Aquaman

Warner Bros.

A sprawling, lush spectacle, this DC Comics adaptation is also overlong, overcomplicated and, at times, just plain dumb. After washing up on shore wounded, the queen of Atlantis (Nicole Kidman) is nursed back to health by a lighthouse keeper (Temuera Morrison) whom she weds and with whom she has a son before being forced to return underwater to the arranged marriage she was trying to flee in the first place. Once grown (Jason Momoa), the couple’s superhero offspring reluctantly gets mixed up in the politics of his mother’s kingdom where the realm’s vizier (Willem Dafoe) and a spunky princess (Amber Heard) are trying to stop its current sovereign (Patrick Wilson), the protagonist’s half-brother, from launching a war against the entire human race. While director James Wan’s film showcases long-term marital fidelity and elevates mercy over vengeance while also deploring the ravages of marine pollution, the dialogue in David Leslie Johnson-McGoldrick and Will Beall’s screenplay is sometimes so obvious viewers can finish characters’ sentences for them. Though some unnamed set of gods are fleetingly mentioned, it’s the occasional salty talk that may give the parents of teens pause. Possibly acceptable for older adolescents. Constant harsh but mostly bloodless violence, compelled bigamy, a couple of mild oaths, about a dozen crude and crass terms. A-III; PG-13

Mary Poppins Returns

Disney

Delightful sequel to the 1964 classic finds the omnicompetent nanny of the title (Emily Blunt) swooping into Depression-era London to help the now-grown brother (Ben Whishaw) and sister (Emily Mortimer) she tended as children face a family crisis. He’s a recent widower whose three children (Pixie Davies, Nathanael Saleh and Joel Dawson) need more methodical care than that provided by their well-meaning but overtaxed housekeeper (Julie Walters) while she will require a nudge to end up in the arms of the local lamplighter (Lin-Manuel Miranda), as she’s clearly destined to do. There’s also a financial threat looming over the household since a seemingly friendly banker (Colin Firth) is actually scheming to foreclose on the mortgage. Sprightly set-piece musical numbers, the main character’s engaging blend of common sense and whimsical magic, and brief but thoroughly entertaining turns by Meryl Streep, Angela Lansbury and Dick Van Dyke make director Rob Marshall’s loose adaptation of material from books by P.L. Travers a first-class treat for all but the youngest and most skittish members of the family. Characters in peril, brief, extremely mild risque humor. A-I; PG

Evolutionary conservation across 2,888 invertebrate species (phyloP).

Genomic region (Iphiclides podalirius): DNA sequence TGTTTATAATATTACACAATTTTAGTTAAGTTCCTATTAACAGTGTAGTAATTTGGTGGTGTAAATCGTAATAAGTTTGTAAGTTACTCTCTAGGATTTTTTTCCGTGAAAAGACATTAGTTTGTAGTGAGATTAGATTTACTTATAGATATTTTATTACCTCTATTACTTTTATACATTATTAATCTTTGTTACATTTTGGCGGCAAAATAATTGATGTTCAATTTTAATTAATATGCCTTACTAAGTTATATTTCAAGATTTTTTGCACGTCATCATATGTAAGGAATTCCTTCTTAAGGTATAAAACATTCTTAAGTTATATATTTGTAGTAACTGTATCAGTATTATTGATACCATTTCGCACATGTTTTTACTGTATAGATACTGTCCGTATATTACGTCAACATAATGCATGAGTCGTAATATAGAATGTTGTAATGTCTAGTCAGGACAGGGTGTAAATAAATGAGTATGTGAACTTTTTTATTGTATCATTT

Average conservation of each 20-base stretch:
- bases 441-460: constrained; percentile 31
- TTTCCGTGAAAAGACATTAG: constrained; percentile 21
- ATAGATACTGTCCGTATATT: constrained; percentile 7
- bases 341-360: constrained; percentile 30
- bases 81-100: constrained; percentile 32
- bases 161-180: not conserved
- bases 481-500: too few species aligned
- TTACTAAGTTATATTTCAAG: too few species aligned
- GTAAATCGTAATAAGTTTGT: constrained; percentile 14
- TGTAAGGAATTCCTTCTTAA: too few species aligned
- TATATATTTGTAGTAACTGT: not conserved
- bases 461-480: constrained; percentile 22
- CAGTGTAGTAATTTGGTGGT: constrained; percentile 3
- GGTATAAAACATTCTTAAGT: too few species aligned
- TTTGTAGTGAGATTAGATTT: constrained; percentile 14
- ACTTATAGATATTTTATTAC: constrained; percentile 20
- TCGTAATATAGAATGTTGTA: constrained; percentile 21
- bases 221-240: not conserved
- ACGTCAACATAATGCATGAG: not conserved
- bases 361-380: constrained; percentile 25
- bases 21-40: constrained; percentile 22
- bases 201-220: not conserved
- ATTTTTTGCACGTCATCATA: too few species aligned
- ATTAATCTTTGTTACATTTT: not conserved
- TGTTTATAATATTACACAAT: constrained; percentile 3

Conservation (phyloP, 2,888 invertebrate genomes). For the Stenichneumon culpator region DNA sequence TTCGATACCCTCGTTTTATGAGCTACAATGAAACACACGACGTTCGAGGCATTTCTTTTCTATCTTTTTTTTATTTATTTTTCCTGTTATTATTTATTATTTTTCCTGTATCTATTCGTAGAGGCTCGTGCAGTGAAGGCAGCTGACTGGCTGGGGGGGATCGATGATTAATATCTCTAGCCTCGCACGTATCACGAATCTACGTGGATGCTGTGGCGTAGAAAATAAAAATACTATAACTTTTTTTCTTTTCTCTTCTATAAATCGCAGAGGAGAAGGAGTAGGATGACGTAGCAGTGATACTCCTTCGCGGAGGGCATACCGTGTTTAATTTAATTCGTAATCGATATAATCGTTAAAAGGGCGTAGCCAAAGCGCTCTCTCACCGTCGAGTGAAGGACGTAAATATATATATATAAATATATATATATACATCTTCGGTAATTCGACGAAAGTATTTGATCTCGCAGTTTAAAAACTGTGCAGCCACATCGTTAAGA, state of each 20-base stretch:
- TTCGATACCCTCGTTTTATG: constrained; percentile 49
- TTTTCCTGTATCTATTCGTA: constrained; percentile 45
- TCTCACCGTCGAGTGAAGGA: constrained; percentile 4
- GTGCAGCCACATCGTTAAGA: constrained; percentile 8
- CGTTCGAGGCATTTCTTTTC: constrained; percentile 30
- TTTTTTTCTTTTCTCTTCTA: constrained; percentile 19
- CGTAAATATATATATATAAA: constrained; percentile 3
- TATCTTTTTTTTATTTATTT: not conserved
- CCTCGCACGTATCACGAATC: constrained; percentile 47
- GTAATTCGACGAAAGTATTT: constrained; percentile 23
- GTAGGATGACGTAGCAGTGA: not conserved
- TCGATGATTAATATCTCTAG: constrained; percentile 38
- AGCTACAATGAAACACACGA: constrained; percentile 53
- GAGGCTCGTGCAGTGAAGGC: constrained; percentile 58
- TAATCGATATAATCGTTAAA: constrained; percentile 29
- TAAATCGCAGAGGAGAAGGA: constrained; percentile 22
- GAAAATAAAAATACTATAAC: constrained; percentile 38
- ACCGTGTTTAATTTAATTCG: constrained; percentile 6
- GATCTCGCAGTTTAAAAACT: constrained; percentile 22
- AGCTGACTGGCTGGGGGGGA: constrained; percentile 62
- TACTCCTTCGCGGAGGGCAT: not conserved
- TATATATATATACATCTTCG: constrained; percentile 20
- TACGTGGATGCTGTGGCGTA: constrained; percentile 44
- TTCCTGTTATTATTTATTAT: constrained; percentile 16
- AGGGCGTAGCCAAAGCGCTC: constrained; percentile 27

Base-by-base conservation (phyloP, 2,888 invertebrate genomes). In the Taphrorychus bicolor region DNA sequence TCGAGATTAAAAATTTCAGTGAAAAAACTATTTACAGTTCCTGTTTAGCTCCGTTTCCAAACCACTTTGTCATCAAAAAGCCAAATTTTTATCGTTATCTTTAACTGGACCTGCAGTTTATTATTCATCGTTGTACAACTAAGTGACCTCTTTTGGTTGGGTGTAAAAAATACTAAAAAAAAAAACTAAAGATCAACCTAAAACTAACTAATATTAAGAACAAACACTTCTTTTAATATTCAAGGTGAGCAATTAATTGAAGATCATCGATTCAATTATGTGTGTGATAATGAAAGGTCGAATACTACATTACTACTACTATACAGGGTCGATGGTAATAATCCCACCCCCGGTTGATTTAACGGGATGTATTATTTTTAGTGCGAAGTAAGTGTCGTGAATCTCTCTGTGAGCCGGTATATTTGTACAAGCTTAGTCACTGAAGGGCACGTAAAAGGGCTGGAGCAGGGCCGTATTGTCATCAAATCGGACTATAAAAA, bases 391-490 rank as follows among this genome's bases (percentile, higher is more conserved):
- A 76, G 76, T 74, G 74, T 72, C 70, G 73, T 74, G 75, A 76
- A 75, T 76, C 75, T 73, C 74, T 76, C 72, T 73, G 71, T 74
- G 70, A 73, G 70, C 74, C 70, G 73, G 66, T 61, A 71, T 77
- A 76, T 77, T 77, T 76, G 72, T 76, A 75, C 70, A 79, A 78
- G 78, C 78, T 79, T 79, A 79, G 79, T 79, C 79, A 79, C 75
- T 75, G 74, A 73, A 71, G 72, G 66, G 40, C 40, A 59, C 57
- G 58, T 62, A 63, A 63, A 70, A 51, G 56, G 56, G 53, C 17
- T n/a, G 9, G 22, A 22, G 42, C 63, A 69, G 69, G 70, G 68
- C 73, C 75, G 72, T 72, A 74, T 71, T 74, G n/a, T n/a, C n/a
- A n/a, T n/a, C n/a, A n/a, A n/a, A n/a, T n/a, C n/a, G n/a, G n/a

Second Act

STX

Appealing workplace comedy posits that street smarts should rate at least as highly as an educational pedigree. Director Peter Segal and screenwriters Justin Zackham and Elaine Goldsmith-Thomas have turned the plucky old formula sideways, with the result that their heroine (Jennifer Lopez) is not facing predations such as sexual harassment or a phalanx of poisonous, scheming co-workers, but rather dealing with crises rooted in self-confidence and her difficult past. After her social media-whiz godson (Dalton Harrod), unbeknownst to her, creates a largely imaginary new resume for her, including a Harvard degree and a stint in the Peace Corps, she’s hired by a Manhattan cosmetics firm (headed by Treat Williams) where she gets into a rivalry with a fellow executive (Vanessa Hudgens) who is also the boss’ daughter. Deceptions pile up, as the plot formula dictates, until everyone finds ways to reveal their own truths, gain emotional release and make their lives better. Possibly acceptable for mature adolescents. References to sexual activity and an out-of-wedlock birth, some crude language. A-III; PG-13

Bumblebee

Paramount

Above-average installment in the sci-fi action “Transformers” franchise, set in 1987, charts the friendship between the shape-shifting alien robot-auto of the title, a yellow Volkswagen Beetle when in car form, and a vulnerable but plucky teen (Hailee Steinfeld). Still mourning her deceased father, whose mechanical skills she inherited, she finds solace in her bond with her newfound amigo whom she protects from hostile humans (most prominently John Cena as a secret government agent), though she can’t shield him from the threat posed by visitors from outer space. Gadgetry and the brawling of outsized extraterrestrials continue to be the hallmarks of the series, despite an overlay of Eighties nostalgia and soft sentiments, including an innocent romance between the heroine and her love-smitten next-door neighbor (Jorge Lendeborg Jr.). Working from a script by Christina Hodson, director Travis Knight revisits familiar themes of alienated, isolated youth and the tendency to fear what we fail to understand. Possibly acceptable for older teens. Much stylized violence with slight gore, at least one use of profanity, about a half-dozen milder oaths, a sexual reference, a couple of crude and a few crass terms. A-III; PG-13 

USCCB Office for Film & Broadcasting classifications:

A-I – General patronage

A-II – Adults and adolescents

A-III – Adults

A-IV – Adults, with reservations

L – Limited adult audience

O – Morally offensive

Motion Picture Association of America ratings:

G – General audiences; all ages admitted

PG – Parental guidance suggested; some material may not be suitable for children

PG-13 – Parents are strongly cautioned to give special guidance for attendance of children under 13; some material may be inappropriate for young children

R – Restricted; under 17 requires accompanying parent or adult guardian

NC-17 – No one under 17 admitted